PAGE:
The stories followed the adventures of Commander Buzz Corey (Ed Kemmer) of the United Planets Space Patrol and his young sidekick Cadet Happy (Lyn Osborn) — yes, Cadet Happy — as they faced nefarious villians with diabolical schemes. Not surprisingly for the time, some of these villians even had Russian-sounding accents. Cmdr. Corey and his allies were aided by such nifty gadgets as "miniature space-o-phones" and "atomolights." Episodes had titles like "Revolt of the Space Rats" and "The Menace of Planet X".
The show played directly to kids, and each episode shamelessly merchandised various toys based on the series during their commercial breaks. Even the ads for corporate sponsor Chex Cereals used the show's space opera motif in their pitches.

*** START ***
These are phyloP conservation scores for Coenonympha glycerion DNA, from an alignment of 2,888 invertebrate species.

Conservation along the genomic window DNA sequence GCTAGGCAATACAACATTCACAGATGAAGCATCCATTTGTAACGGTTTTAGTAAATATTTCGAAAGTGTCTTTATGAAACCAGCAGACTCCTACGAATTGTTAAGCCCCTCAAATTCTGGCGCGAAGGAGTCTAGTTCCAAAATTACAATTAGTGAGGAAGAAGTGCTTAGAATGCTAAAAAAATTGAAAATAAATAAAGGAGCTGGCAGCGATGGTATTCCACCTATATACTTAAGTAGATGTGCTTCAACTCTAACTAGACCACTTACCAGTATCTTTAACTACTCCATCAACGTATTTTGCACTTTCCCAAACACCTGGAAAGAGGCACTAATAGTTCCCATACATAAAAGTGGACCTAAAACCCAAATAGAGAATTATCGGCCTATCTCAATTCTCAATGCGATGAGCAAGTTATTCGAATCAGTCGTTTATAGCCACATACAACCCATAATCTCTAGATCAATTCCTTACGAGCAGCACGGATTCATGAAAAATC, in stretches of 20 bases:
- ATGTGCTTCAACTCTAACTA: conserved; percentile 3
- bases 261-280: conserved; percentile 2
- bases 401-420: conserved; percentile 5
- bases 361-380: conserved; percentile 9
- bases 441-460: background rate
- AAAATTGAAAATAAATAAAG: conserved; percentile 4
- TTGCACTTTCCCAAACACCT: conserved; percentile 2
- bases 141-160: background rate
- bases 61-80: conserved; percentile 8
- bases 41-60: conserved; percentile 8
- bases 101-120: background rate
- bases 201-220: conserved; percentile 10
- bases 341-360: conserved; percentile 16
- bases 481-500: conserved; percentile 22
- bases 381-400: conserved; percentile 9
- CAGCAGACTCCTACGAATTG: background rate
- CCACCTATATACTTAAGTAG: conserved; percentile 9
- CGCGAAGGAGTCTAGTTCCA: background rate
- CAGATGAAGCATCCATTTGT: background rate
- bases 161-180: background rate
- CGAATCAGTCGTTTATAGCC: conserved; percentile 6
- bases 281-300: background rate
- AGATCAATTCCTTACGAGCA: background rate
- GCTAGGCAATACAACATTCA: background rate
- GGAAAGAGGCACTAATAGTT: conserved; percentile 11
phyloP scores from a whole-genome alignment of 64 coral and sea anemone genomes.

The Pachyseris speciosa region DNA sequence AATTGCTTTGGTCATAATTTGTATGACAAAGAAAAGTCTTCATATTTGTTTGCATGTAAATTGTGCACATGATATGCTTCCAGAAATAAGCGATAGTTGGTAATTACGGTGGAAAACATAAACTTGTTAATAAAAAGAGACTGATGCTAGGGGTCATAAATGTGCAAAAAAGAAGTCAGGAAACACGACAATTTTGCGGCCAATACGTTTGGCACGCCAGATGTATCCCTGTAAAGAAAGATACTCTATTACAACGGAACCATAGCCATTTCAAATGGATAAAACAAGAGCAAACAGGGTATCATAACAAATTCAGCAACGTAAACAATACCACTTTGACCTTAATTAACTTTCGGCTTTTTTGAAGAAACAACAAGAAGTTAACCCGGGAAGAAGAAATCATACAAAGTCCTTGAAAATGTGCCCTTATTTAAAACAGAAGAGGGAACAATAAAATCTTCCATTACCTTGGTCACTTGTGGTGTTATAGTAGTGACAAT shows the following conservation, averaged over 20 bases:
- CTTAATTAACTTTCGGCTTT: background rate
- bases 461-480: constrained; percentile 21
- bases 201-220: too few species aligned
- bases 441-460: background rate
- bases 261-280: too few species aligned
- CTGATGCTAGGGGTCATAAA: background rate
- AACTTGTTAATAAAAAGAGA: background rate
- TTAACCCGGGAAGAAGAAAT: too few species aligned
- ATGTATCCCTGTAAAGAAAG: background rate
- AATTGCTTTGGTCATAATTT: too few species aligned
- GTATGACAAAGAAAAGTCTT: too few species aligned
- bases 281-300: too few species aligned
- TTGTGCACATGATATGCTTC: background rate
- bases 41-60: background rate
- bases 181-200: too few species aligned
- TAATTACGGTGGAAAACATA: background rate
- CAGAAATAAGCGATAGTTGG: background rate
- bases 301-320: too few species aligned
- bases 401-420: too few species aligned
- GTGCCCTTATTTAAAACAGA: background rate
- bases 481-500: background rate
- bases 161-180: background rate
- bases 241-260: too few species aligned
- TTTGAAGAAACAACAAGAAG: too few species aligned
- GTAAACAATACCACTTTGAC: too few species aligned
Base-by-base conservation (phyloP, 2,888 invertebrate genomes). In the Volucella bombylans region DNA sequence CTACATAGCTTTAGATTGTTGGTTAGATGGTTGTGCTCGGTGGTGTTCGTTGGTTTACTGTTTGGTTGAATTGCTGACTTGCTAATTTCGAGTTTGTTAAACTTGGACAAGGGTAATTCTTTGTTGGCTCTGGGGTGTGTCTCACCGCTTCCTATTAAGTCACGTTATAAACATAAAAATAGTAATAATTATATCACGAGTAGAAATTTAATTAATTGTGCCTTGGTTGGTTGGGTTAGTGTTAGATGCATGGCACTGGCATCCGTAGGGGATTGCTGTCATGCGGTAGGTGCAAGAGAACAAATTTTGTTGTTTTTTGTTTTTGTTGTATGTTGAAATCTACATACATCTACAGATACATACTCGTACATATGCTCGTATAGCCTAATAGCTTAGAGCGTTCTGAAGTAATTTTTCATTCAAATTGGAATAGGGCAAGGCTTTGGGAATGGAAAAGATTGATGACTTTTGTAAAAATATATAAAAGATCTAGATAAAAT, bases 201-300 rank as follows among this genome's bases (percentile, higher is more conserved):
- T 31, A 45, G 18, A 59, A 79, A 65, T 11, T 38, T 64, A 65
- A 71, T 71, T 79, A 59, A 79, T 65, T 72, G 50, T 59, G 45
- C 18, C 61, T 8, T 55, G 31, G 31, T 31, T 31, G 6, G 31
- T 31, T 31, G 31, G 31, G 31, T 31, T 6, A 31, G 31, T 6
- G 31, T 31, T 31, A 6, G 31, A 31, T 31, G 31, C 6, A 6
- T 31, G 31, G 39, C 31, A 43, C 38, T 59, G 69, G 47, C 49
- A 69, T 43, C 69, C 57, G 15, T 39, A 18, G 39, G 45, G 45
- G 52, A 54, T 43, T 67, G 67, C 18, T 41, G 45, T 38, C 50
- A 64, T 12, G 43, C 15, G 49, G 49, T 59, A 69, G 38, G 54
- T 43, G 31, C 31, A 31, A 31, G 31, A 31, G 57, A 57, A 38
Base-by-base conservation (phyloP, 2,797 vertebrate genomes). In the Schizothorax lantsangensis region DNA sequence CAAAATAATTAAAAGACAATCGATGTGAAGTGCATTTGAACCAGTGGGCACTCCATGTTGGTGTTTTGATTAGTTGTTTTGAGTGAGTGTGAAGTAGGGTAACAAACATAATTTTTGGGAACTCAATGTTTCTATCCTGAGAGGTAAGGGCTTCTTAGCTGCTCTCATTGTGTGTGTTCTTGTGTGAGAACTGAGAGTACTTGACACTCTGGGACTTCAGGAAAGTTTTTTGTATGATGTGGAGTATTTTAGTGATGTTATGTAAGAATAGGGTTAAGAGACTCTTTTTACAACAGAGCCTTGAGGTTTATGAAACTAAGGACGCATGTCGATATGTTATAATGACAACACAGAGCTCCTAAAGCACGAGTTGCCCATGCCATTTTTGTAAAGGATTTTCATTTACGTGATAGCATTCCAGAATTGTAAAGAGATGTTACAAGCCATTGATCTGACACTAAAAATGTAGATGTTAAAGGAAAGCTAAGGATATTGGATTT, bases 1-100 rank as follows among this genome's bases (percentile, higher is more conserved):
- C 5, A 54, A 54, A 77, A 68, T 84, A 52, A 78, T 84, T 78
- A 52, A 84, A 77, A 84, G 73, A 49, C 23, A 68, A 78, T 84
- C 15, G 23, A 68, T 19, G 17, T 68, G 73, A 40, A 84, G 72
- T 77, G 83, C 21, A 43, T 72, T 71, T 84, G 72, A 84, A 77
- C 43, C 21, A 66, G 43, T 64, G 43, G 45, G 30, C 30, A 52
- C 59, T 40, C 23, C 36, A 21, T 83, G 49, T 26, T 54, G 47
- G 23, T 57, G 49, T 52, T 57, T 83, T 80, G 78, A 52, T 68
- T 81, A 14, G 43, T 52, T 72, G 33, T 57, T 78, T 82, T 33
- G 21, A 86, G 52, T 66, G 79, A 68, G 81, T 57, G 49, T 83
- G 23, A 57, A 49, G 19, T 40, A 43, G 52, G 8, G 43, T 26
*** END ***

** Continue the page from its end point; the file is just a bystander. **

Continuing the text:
Naturally, the series lacked the adult sophistication of such shows as X Minus One, which focused on adapting short fiction by notable genre names as Robert A. Heinlein and Ray Bradbury. But as a throwback to the sort of "golden age" space opera popularized in the 1930s, the days of science fiction's infancy, by pioneering magazine editor Hugo Gernsback, Space Patrol is prized by OTR collectors today as one of radio's most enjoyable adventures.